If you are a new driver or maybe just received authority as an owner-operator, understanding what deadhead is can be critical when searching for the right load.
Deadhead in trucking is when a truck driver is driving with an empty trailer. Since loads aren’t found in our backyards, deadhead is usually necessary for owner operators who must drive a certain distance to pick up a load.
Not necessarily. Some trucking companies will pay for deadhead mileage after the first 100 miles, although it isn’t required. For example, C.R. England pays independent contractors $.80 per deadhead mile. While company drivers typically get paid for deadhead mileage, owner-operators aren’t always as lucky and the cost could come out of pocket.
The more often you haul cargo, the more you generally will earn. It’s a simple concept. In order to maximize earnings, it’s important for a trucker to stay loaded and avoid driving back empty. With the national average diesel prices forecasted to be $2.71 per gallon in 2017 (according to Gas Buddy),driving empty can become a costly issue for owner operators. At that price, a 200-mile deadhead with a Peterbilt or Mack truck that gets around 5 mpg could cost over $100, cutting into the profit a driver might earn. Deadhead might be the last resort if there are no loads nearby.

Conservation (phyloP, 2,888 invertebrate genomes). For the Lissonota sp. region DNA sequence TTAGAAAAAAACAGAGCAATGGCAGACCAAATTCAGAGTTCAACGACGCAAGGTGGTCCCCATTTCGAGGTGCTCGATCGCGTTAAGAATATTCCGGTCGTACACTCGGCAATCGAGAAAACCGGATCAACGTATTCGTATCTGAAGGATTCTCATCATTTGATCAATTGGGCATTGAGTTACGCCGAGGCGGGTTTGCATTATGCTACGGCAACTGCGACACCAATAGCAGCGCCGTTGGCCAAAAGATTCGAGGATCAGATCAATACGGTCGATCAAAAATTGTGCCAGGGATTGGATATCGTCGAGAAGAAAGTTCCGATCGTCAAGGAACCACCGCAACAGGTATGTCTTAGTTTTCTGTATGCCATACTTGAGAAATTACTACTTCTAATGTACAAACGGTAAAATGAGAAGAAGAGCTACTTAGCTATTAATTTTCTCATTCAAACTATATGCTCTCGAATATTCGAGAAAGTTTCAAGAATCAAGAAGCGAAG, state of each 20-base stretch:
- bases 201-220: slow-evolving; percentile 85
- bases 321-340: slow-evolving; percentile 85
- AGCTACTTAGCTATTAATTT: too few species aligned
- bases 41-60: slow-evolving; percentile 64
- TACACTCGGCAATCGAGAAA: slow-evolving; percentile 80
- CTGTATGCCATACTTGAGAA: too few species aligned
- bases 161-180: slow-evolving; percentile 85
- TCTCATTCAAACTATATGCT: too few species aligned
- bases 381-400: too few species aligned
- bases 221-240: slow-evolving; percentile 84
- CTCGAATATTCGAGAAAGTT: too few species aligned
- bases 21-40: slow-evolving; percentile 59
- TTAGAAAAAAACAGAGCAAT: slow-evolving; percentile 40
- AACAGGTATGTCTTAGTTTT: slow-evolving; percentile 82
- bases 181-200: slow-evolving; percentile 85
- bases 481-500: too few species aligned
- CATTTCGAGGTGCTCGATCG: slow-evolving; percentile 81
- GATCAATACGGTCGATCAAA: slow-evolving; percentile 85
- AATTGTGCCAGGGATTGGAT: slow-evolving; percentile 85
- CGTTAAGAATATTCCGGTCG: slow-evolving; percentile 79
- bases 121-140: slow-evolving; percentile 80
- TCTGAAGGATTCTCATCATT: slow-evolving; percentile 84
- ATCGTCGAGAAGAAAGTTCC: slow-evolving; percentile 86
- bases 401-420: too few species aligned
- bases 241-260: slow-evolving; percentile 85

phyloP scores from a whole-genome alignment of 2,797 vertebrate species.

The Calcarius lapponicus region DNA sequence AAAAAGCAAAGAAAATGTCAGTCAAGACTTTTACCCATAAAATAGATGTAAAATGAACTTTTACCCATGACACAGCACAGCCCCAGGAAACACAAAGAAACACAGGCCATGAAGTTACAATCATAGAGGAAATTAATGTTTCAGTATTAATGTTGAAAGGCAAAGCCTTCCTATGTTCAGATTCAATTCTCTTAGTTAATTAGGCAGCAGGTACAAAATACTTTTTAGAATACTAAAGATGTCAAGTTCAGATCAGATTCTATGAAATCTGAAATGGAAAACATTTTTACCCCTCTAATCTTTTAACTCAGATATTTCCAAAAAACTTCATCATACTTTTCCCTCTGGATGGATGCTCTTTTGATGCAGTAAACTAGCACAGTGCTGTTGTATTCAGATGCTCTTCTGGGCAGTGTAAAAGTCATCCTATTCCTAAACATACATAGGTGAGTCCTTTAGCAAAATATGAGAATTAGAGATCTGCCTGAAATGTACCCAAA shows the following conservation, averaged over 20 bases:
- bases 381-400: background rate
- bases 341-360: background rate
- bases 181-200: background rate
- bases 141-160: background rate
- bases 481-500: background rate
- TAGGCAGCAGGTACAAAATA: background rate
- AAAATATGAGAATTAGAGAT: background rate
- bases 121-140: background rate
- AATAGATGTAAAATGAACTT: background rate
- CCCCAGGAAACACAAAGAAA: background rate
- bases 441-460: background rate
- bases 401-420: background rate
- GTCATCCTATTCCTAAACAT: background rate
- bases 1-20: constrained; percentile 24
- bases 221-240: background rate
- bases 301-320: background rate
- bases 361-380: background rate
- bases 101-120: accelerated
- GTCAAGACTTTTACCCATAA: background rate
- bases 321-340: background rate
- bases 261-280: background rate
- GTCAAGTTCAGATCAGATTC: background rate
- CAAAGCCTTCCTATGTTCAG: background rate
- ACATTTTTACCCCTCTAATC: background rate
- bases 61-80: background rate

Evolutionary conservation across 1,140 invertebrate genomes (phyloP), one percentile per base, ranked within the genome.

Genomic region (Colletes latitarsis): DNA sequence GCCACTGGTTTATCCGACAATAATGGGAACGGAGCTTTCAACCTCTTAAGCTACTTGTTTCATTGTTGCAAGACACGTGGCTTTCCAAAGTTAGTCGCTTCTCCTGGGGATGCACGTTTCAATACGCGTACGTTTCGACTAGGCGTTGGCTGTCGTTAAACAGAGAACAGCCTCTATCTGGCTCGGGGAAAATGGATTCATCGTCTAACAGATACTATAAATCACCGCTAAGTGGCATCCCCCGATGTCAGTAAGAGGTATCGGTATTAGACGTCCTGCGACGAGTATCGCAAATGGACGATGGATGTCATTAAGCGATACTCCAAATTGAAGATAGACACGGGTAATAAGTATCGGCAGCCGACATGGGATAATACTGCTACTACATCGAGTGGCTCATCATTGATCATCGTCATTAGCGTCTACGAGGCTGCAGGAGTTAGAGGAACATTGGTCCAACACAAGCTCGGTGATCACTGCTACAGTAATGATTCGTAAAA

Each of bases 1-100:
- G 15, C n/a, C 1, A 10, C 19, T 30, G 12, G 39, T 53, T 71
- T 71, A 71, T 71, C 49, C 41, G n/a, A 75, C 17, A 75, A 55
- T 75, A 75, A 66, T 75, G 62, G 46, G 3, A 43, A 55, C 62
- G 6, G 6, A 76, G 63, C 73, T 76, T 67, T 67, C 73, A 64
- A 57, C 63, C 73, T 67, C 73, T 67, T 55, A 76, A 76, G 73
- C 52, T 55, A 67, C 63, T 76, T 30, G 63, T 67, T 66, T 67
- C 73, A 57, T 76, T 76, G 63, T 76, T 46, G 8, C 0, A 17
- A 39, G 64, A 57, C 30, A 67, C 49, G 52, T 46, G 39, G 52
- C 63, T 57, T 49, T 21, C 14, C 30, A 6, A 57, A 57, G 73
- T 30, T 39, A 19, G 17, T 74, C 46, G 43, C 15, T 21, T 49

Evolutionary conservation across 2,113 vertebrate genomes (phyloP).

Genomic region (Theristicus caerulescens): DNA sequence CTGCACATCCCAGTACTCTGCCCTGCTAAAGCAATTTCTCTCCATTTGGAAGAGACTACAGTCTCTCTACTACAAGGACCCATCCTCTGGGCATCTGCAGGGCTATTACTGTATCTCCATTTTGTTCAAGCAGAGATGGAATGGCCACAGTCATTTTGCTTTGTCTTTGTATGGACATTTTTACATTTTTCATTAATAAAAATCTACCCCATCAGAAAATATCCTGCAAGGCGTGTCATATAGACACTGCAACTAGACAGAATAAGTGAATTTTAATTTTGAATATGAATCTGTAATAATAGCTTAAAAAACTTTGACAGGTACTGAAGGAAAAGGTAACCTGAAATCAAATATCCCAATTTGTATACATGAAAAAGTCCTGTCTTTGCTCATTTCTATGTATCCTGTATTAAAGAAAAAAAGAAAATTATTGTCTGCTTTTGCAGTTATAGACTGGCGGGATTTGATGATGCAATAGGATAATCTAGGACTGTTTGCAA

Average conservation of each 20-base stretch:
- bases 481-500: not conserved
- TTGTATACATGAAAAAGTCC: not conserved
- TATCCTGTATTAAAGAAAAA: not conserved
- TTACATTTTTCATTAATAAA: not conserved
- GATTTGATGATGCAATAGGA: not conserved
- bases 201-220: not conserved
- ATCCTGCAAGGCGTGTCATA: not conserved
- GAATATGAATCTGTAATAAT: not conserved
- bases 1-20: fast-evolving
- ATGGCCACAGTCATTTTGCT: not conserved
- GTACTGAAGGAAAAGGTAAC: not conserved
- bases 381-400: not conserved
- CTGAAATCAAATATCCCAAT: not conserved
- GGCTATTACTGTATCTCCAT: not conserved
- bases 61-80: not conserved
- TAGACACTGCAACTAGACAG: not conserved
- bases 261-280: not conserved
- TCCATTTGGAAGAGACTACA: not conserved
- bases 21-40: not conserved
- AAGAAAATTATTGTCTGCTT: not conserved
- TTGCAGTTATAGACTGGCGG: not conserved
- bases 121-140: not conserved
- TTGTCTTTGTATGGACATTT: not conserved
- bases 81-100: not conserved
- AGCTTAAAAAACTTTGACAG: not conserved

Trucking deadhead can be extremely dangerous for truck drivers. Trucks with an empty trailer weigh half as much as full ones. This can be problematic if a trucker is driving through an area with especially high winds. Not only can an empty trailer sway around and be difficult to control, it can flip open, causing serious injury. Be sure to always check the weather reports and wind conditions before heading out to pick up a load with an empty trailer.
Truckloads is a free load board connecting carriers with shippers. It features unlimited premium loads, customized search options and carriers can call brokers right from the app. Additionally, owner operators can search for over two million monthly loads nearby or based on deadhead. Carriers can also view the rate, days to pay and even view a brokers credit score.